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The wife of Ah Kong, the elderly lèse majesté convict who died of cancer while in custody in 2012, continues to pursue a case against the Department of Corrections of Thailand at the Civil Court over her husband's death.

The Civil Court on Monday, 17 August 2015, held a pretrial hearing on the death in custody of Ampon Tangnoppakul, aka Ah Kong, who in late 2011 was sentenced to twenty years in prison under Article 112 of the Criminal Code, the lèse majesté law, for allegedly sending four SMS messages with anti-monarchy content.

Rosmalin Tangnoppakul, Ah Kong’s wife, who is the plaintiff in the case, earlier filed the case against the Department of Corrections at the Administrative Court. However, the court transferred the case to the Civil Court.

The widow is demanding compensation of 2,070,000 baht (about USD 58500) from the Department of Corrections over the death of her husband.  

She accuses the prison authorities of negligence over the health conditions of prisoners resulting in the death of her husband, which violates Article 51 of the 2007 Constitution on the rights to public health provisions and Article 32 on the rights and liberty of individuals. She also requested the authorities concerned to compensate her for the cost of Ah Kong’s funeral.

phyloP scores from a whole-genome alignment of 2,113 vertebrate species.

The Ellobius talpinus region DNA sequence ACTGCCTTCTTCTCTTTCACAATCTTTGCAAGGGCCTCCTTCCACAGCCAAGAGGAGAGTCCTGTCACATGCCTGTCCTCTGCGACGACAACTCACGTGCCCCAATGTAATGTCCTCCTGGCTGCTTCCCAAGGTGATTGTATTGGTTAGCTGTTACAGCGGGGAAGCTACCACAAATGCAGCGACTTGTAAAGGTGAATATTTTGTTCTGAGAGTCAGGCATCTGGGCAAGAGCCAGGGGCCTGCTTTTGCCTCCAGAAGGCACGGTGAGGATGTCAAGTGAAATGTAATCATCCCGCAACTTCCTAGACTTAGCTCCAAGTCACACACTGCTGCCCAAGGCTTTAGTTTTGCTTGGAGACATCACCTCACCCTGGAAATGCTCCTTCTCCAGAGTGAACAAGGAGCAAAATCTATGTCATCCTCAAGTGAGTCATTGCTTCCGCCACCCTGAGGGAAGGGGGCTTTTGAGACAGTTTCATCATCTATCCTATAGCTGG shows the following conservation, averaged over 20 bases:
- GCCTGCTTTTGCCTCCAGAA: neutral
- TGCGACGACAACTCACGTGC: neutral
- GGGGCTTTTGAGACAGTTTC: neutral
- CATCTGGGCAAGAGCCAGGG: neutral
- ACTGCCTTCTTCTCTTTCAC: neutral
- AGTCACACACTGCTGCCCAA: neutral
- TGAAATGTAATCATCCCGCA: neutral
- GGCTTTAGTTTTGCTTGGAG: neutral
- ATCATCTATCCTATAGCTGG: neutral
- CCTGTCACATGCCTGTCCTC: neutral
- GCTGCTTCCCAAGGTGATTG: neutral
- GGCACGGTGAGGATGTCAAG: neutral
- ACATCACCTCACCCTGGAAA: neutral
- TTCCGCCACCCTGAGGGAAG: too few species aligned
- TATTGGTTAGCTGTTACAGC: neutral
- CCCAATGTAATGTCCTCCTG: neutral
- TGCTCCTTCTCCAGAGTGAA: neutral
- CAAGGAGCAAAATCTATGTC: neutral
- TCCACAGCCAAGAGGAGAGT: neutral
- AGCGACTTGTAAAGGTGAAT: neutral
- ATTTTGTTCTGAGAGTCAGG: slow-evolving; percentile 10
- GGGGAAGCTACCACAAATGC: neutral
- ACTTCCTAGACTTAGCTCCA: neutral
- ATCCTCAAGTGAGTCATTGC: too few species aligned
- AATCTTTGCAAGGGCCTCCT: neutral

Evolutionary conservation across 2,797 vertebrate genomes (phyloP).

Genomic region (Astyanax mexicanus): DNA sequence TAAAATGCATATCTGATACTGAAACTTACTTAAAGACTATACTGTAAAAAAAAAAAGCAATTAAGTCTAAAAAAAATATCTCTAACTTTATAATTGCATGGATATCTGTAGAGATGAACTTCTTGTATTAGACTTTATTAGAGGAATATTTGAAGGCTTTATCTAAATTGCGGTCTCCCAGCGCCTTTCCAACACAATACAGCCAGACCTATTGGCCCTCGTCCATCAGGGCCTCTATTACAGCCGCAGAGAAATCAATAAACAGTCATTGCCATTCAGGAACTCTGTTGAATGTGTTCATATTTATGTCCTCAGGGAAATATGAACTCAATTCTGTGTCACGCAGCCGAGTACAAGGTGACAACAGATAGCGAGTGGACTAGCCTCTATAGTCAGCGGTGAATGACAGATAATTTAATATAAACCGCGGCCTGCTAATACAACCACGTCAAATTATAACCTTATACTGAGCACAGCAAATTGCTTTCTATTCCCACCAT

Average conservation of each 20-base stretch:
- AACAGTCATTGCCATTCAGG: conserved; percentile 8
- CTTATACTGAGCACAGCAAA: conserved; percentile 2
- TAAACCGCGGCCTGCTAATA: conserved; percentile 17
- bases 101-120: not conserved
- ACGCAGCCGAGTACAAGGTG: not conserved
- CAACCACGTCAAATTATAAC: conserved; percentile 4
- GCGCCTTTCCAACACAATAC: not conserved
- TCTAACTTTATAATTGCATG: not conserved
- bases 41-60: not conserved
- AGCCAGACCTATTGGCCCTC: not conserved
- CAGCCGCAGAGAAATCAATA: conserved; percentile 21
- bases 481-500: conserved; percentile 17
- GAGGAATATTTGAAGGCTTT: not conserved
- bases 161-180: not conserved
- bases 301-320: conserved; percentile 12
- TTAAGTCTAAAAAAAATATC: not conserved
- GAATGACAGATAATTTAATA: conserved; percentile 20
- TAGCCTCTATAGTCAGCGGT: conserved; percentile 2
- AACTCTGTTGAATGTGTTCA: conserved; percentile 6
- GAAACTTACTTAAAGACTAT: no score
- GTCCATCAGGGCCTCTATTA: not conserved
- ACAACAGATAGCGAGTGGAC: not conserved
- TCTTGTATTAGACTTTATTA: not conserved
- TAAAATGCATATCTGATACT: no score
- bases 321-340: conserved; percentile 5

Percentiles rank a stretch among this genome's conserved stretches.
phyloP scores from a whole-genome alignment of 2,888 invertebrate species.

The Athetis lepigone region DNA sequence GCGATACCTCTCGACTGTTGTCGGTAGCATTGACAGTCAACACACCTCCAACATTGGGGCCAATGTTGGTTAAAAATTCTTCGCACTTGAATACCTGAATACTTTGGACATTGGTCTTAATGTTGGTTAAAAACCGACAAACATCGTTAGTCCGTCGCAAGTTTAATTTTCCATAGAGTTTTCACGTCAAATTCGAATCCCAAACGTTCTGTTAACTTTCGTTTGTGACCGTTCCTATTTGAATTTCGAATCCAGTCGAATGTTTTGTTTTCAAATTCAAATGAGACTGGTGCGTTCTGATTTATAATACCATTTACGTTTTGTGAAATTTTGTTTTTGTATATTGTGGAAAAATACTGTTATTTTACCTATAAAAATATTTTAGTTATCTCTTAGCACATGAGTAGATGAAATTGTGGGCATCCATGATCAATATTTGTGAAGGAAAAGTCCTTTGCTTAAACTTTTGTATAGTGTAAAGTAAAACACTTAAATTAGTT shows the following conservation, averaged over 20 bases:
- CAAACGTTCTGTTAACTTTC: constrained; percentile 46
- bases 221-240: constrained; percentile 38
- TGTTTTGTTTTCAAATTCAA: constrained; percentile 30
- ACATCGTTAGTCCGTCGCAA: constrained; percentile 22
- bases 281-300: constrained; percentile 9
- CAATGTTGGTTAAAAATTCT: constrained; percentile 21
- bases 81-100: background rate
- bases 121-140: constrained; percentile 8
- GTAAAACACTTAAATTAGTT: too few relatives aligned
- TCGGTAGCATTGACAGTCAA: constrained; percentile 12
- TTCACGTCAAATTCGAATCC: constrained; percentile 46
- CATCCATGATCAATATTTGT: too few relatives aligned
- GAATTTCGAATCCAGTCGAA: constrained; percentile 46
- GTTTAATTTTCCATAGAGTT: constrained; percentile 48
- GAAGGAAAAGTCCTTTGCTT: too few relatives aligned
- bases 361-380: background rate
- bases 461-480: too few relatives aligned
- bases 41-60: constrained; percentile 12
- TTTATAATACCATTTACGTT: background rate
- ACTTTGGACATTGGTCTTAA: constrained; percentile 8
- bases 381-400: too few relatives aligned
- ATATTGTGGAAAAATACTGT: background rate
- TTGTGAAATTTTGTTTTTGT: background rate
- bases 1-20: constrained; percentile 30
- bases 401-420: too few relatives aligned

The Civil Court will rule on whether to accept the case or not on 19 October 2015.         

In 2013, a formal inquiry into Ah Kong’s death concluded that although he died in custody, no one could be held responsible for his death.

Ah Kong died at the age of 62 behind bars on 8 May 2012 after suffering from metastatic cancer. His death while in prison prompted public outrage about the logic of harsh sentences for alleged crimes of lèse majesté and concern about whether or not the prison healthcare conditions met minimum international standards.

Rosmalin Tangnoppakul (left) and Anon Numpa, the lawyer in the case

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